They write about our great ones
John Chilembwe staged his abortive uprising at the beginning of World War 1 and, at the end of it, his name started appearing in books, very briefly. In the 1930s, George W. Mwase from Nkhata Bay, while in prison, wrote Chilembwe’s biography but did not change it. The manuscript was kept at the National Archives in Zomba.
At the beginning of our independence, a history professor from the Unites States who visited the archives without the knowledge of the archivist made photocopies of Mwase’s manuscripts and then got it published into a book, Strike a Blow and Die. The book was based entirely on oral information Mwase had got outside prison. I read it but it was not in bookshops for very long. The Censorship Board banned it. The government declared the editor a prohibited immigrant into Malawi when he landed at Chileka Airport to do more research. Undaunted at the beginning of the multiparty era, he edited Henry Masauko Chipembere’s autobiography and got it published as The Hero of the Nation.
In his book, Nationalism in Africa, Thomas Hodgson of Britain made reference to Chilembwe. But we, the people of Malawi and those who love reading about African history, owe special thanks to Professor George Shepperson of Edinburgh University who, in 1955 or thereabout, published a comprehensive and massive biography of Chilembwe titled Independent African. Through this book, Chi lembwe and Shepperson put Nyasaland on the map. The book was sold wherever universities and teachers of history were interested in African history. I bought a copy while working and residing in Dar es Salaam.
Scholars the world over, when discussing the rise of nationalism in Africa, would make reference to Chilembwe of Nyasaland and then start searching on the map of Africa where Nyasaland was.
Without Shepperson’s book, I doubt if Malawians would have paid much attention to Chilembwe because those who had taken part in it were communicative. The book went through several editions, including a paperback, under the Kachere series. It inspired me to write a sequel called Let Us Die for Africa, which filled gaps found in Shapperson’s book. He wrote the book when some materials in the archives were not open to scholars and when some of those who had taken part in the revolt were unwilling to talk to strangers. But I was able, in the 1970s, to talk to men such as Wylie Pilgrim Chigamba, Wilfred Mtambo and Mrs Mkulichi who had been involved in the revolts.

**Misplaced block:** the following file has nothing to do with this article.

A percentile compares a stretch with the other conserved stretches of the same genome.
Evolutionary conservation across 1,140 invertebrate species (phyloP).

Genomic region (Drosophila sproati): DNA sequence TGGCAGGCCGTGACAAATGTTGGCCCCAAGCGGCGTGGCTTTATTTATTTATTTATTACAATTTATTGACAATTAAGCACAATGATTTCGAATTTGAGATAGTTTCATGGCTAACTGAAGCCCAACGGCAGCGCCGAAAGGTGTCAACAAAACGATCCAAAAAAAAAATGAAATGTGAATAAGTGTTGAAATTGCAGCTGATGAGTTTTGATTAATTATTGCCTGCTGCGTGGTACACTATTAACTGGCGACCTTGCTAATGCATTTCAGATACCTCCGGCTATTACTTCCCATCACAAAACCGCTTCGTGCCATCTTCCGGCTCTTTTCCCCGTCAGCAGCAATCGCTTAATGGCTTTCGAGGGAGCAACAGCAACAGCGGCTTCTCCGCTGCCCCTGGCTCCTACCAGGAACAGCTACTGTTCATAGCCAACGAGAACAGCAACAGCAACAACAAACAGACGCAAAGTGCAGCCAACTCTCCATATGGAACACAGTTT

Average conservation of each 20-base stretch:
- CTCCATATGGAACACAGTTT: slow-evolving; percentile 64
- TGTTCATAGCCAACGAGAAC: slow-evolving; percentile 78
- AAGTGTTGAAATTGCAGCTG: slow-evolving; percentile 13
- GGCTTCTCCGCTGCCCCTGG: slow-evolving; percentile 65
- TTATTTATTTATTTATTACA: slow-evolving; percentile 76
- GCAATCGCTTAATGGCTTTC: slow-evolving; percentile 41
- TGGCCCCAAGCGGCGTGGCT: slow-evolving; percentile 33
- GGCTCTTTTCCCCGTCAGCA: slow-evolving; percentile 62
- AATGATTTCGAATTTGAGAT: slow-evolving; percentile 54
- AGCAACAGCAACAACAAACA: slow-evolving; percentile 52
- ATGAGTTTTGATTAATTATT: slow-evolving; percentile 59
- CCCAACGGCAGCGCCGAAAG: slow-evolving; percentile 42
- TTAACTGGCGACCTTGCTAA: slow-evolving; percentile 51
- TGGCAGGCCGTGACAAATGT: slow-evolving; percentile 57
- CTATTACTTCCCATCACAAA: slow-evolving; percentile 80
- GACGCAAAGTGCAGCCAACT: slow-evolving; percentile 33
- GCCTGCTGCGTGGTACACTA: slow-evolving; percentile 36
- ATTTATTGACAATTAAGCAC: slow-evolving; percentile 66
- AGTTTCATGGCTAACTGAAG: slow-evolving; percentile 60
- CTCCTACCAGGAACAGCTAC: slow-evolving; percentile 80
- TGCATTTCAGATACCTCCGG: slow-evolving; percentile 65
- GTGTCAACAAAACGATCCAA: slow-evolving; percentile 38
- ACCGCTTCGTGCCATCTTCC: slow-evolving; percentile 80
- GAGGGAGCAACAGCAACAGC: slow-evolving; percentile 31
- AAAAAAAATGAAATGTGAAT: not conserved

The University of Edinburgh is still interested in the great ones of Malawi. On Friday, September 29 2017, a PhD researcher scholar called at my office to gather information on Clements Kadalie. How many people reading this piece have heard of Clements Kadalie and, if they have heard of him, know much about his life and work in South Africa.
About three years ago, a young female teacher visited me at the office to seek advice on how she could become an author. I asked her if she wanted to focus on fiction or non-fiction. She said she was interested in writing biographies. She was from Nkhata Bay but was teaching at a secondary school in Blantyre. I asked her if she knew Clements Kadalie and she said she had never heard of him and, yet, Kadalie was from her own district.
The Edinburgh scholar had already been to South Africa, met descendants of adalie. He told me that Kadalie’s son had deposited a big pile of Kadalie’s documents with the university of Cape Town. He also told me what I did not know; that the Livingstonia Mission had deposited with the National Archives in Zomba documents on Lameck Koniwaka, the original name of Clements Kadalie, the man South Africa, Malawi, Zimbabwe and Namibia should not forget. After a two-hour discussion, I had to confess that I had learned from the visitor more than he had learned from me about Kadalie.
Many Malawian scholars have obtained their PhD by thesis, but on subjects which have not attracted the interest of the public or been published. If you visit bookshops such as Central Bookshop at Chichiri, in Blantyre, you will come across biographies of Nelson Mandela, Tony Blair, Barack Obama, Margaret Thatcher, Thabo Mbeki but not on our first president Dr Hastings Kamuzu Banda, 20 years after his death. Where are those who claimed, during his lifetime, to be more loyal to him than other people; those who sang: Tidzafa eh/ Tidzafa eh!/ Tidzafa naye/ Tiri pambuyo pa Kamuzu [we will die for Kamuzu/ We are behind Kamuzu]. Do they not realise they have a duty to perpetuate the better part of his legacy by sponsoring someone to write about him if they cannot do so themselves. They loved him so long as he was in a position to prefer them for appointment and rewards. Benjamin Franklin of the United States was right when he wrote in the Poor Richards Almanac that a flatterer cannot be a friend.
Biographies constitute the history of a nation. A comprehensively writ ten biography of Dr Banda would be a mine of information about what happened in Malawi from 1915 up to the end of his regime in 1994. The truth about him should be told by scientific historians; those who will not be guided by emotions.
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